HOME  |  NEWS  |  BLOGS  |  MESSAGES  |  FEATURES  |  VIDEOS  |  WEBINARS  |  INDUSTRIES  |  FOCUS ON FUNDAMENTALS
  |  REGISTER  |  LOGIN  |  HELP
Feature
Electronics & Test
Golden Mousetrap Awards: The Winners!
2/13/2013

< Previous   Image 2 of 21      Next >

Electronics & Test:
Components, Hardware & Interconnects
Analog Devices
AD9670 Octal Ultrasound Receiver
On July 23, 2012, Analog Devices Inc. introduced the industry's first octal (eight-channel) ultrasound receiver with on-chip digital I/Q demodulation and decimation filtering. Because of the embedded demodulation and decimation feature, ADI's AD9670 is the first ultrasound receiver able to condition eight channels of data from RF to a baseband frequency, reducing the processing load on the system FPGA (field-programmable gate array) by at least 50 percent compared to other receivers. The AD9670 also integrates a low-noise amplifier, variable gain amplifier, anti-aliasing filter, and a 14-bit, A/D converter with the industry's highest sample rate (125 MSPS) and best SNR (signal-to-noise ratio) performance (75 dB) for enhanced ultrasound image quality. The new octal receiver is the latest addition to Analog Devices' award-winning ultrasound receiver portfolio and is designed for mid- to high-end portable and cart-based ultrasound systems. 

By introducing the first octal ultrasound receiver with digital demodulation and decimation filtering, Analog Devices is able to minimize the data I/O and throughput rates and place less stress on the system processor. At the same time, by extending the anti-aliasing filter frequency range and maintaining a high A/D converter sample rate, we are continuing to help medical and industrial ultrasound equipment manufacturers meet the trend toward higher frequency probes and superior image quality.

Electronics & Test:

Components, Hardware & Interconnects

Analog Devices

AD9670 Octal Ultrasound Receiver

On July 23, 2012, Analog Devices Inc. introduced the industry’s first octal (eight-channel) ultrasound receiver with on-chip digital I/Q demodulation and decimation filtering. Because of the embedded demodulation and decimation feature, ADI’s AD9670 is the first ultrasound receiver able to condition eight channels of data from RF to a baseband frequency, reducing the processing load on the system FPGA (field-programmable gate array) by at least 50 percent compared to other receivers. The AD9670 also integrates a low-noise amplifier, variable gain amplifier, anti-aliasing filter, and a 14-bit, A/D converter with the industry’s highest sample rate (125 MSPS) and best SNR (signal-to-noise ratio) performance (75 dB) for enhanced ultrasound image quality. The new octal receiver is the latest addition to Analog Devices’ award-winning ultrasound receiver portfolio and is designed for mid- to high-end portable and cart-based ultrasound systems.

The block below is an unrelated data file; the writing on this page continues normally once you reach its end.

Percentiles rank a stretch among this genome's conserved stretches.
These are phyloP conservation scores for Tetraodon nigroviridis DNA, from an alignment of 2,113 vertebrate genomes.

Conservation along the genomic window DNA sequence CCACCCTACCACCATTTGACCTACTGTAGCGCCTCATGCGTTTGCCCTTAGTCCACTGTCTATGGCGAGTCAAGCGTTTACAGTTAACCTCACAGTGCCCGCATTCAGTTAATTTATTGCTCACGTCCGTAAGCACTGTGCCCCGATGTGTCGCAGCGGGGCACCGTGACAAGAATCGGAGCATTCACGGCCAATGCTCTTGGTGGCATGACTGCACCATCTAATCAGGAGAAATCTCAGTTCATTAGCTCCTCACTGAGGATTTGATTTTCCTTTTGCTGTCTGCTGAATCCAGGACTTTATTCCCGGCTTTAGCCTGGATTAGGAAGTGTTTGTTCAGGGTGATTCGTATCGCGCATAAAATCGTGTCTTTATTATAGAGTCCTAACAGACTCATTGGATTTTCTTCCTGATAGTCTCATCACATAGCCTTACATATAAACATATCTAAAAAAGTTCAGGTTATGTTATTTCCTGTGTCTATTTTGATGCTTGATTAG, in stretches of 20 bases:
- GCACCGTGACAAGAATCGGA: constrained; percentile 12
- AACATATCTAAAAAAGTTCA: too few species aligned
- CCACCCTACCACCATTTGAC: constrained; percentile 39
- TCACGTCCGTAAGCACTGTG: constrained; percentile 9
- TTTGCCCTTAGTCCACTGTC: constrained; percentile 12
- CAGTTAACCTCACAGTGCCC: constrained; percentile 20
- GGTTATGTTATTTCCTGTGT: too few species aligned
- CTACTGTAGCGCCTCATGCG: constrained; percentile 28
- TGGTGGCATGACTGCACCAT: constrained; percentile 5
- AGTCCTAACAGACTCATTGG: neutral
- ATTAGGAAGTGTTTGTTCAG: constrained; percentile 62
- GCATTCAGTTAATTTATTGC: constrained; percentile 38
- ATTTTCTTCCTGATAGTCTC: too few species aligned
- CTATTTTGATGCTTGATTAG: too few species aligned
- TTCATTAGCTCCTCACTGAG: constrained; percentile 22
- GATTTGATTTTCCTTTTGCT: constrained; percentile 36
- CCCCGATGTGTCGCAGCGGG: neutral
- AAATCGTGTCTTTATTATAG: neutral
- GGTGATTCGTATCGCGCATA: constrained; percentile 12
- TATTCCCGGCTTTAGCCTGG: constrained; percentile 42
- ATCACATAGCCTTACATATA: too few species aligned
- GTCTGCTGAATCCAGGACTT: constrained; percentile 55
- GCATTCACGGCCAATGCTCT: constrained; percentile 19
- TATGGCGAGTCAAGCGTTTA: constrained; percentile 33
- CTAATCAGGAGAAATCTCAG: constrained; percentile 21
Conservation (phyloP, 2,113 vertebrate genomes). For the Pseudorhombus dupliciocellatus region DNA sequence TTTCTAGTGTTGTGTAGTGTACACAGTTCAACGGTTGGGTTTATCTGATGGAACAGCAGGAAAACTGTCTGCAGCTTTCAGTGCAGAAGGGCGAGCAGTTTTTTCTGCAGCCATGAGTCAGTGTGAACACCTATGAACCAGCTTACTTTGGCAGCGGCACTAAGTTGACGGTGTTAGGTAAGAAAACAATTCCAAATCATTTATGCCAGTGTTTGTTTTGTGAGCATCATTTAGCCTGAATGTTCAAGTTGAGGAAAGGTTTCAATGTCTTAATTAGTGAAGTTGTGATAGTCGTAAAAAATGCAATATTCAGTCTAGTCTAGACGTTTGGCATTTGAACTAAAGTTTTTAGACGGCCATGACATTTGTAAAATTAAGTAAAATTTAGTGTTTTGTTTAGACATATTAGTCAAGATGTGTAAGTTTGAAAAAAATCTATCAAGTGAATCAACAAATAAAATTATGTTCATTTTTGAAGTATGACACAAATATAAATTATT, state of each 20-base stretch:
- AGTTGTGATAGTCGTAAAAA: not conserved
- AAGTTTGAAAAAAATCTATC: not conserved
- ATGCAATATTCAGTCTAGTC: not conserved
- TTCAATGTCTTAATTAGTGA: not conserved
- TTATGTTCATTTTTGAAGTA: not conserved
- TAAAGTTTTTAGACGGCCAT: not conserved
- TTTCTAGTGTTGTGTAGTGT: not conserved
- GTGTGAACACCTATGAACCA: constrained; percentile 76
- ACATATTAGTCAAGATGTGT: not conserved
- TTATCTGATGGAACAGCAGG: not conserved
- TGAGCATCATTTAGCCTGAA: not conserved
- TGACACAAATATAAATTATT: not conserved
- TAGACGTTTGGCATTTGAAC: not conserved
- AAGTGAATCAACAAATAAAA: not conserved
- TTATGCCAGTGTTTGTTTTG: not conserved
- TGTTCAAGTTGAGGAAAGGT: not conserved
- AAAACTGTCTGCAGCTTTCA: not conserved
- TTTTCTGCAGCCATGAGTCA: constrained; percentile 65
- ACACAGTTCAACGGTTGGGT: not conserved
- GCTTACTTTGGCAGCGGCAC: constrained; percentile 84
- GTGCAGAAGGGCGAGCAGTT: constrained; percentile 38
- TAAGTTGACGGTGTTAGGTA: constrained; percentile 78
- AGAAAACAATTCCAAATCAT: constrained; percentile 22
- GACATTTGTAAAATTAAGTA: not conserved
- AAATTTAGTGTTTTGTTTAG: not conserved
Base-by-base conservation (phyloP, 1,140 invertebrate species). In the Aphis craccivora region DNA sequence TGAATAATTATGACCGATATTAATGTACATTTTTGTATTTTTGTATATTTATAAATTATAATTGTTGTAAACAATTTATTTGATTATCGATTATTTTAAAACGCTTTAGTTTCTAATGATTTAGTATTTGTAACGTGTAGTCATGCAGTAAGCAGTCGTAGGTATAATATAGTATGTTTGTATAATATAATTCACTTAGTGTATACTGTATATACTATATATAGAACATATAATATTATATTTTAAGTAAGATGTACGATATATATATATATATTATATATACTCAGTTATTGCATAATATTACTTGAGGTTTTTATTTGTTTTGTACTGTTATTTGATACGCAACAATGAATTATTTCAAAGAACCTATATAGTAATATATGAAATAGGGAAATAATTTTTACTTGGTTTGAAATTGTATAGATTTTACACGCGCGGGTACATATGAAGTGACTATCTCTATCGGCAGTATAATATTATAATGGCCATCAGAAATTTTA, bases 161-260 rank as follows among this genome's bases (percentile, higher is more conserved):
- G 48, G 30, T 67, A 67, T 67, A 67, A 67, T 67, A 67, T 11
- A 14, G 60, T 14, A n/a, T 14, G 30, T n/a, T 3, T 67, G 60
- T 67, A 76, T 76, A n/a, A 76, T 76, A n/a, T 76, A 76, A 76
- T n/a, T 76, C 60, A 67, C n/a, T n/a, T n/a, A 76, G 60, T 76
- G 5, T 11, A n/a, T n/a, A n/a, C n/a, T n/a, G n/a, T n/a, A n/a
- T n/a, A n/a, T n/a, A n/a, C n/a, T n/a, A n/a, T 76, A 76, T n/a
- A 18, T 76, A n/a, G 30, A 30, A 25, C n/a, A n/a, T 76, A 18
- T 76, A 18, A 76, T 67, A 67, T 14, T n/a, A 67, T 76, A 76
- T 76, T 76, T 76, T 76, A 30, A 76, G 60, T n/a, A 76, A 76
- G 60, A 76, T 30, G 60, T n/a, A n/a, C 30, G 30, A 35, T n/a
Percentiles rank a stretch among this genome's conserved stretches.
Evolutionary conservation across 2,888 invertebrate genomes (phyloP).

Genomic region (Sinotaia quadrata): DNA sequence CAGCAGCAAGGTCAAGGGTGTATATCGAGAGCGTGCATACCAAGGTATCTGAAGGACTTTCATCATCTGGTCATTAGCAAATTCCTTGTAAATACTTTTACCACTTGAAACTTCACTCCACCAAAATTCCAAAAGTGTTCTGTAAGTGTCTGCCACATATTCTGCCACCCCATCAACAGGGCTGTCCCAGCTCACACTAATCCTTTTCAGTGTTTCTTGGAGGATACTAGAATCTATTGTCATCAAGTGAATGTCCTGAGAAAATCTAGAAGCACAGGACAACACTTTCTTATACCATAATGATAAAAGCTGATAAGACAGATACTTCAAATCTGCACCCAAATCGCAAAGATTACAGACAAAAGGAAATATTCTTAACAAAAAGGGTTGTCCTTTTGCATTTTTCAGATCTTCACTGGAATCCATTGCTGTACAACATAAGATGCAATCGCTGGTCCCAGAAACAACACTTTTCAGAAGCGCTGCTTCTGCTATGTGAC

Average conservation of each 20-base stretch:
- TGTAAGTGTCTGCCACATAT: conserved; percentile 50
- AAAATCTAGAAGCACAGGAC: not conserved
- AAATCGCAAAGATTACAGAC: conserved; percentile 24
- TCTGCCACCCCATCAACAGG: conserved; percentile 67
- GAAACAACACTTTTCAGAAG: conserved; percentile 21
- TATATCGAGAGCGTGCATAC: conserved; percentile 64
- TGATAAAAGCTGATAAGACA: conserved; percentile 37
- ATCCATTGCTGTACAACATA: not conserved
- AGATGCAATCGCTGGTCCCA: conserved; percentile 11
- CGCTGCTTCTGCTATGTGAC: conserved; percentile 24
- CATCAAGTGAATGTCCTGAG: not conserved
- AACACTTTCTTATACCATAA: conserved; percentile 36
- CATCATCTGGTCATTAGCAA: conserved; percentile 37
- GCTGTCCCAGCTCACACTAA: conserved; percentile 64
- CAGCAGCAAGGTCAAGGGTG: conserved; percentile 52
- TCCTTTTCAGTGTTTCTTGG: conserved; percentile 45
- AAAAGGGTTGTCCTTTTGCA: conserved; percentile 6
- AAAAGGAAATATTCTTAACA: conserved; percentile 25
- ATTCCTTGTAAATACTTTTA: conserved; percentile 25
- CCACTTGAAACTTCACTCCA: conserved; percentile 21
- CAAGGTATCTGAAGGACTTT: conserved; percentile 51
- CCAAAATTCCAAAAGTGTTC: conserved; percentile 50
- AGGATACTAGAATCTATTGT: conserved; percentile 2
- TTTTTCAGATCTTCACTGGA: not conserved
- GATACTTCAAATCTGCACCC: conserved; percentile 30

By introducing the first octal ultrasound receiver with digital demodulation and decimation filtering, Analog Devices is able to minimize the data I/O and throughput rates and place less stress on the system processor. At the same time, by extending the anti-aliasing filter frequency range and maintaining a high A/D converter sample rate, we are continuing to help medical and industrial ultrasound equipment manufacturers meet the trend toward higher frequency probes and superior image quality.

< Previous   Image 2 of 21      Next >

Return to Article

View Comments: Newest First|Oldest First|Threaded View
<<  <  Page 2/2
apresher
User Rank
Blogger
Golden Mousetrap Awards
apresher   2/13/2013 8:38:03 AM
NO RATINGS
Congratulations to the Golden Mousetrap winners, and especially the group in Automation and Control. It's important to recognize design innovation and excellence, and the contributions that design engineers are making.

Elizabeth M
User Rank
Blogger
Well done!
Elizabeth M   2/13/2013 7:27:41 AM
NO RATINGS
Congratulations to all the well-deserving winners. It's fascinating to see the cool design work being accomplished now that will take us into the future.

<<  <  Page 2/2
Partner Zone
Latest Analysis
Thanks to the Internet of Things, hardware developers are undertaking a flurry of potentially lucrative software developments.
After 10 years of evolution, the prototypes of NASA’s Orion “glass cockpit” are finally reaching maturity.
While there are tremendous opportunities in the consumer space for AR, a Juniper Research report says the enterprise AR market will grow tenfold by 2019.
Sherlock Ohms highlights stories told by engineers who have used their deductive reasoning and technical prowess to troubleshoot and solve the most perplexing engineering mysteries.
DuPont's cyber security assessment of its Texas plants is an effective blueprint for anyone looking to create a strategy for cyber protection.
More:Blogs|News
Design News Webinar Series
6/25/2015 11:00 a.m. California / 2:00 p.m. New York
6/24/2015 11:00 a.m. California / 2:00 p.m. New York
6/11/2015 11:00 a.m. California / 2:00 p.m. New York
8/13/2015 11:00 a.m. California / 2:00 p.m. New York
Quick Poll
The Continuing Education Center offers engineers an entirely new way to get the education they need to formulate next-generation solutions.
Aug 3 - 7, Developing, Testing, and Troubleshooting IPv4 and IPv6 Using Wireshark
SEMESTERS: 1  |  2  |  3  |  4  |  5  |  6 |  7


Focus on Fundamentals consists of 45-minute on-line classes that cover a host of technologies. You learn without leaving the comfort of your desk. All classes are taught by subject-matter experts and all are archived. So if you can't attend live, attend at your convenience.
Next Course August 25-27:
Sponsored by Stratasys
Learn More   |   Login   |   Archived Classes
Twitter Feed
Design News Twitter Feed
Like Us on Facebook

Sponsored Content

Technology Marketplace

Copyright © 2015 UBM Canon, A UBM company, All rights reserved. Privacy Policy | Terms of Service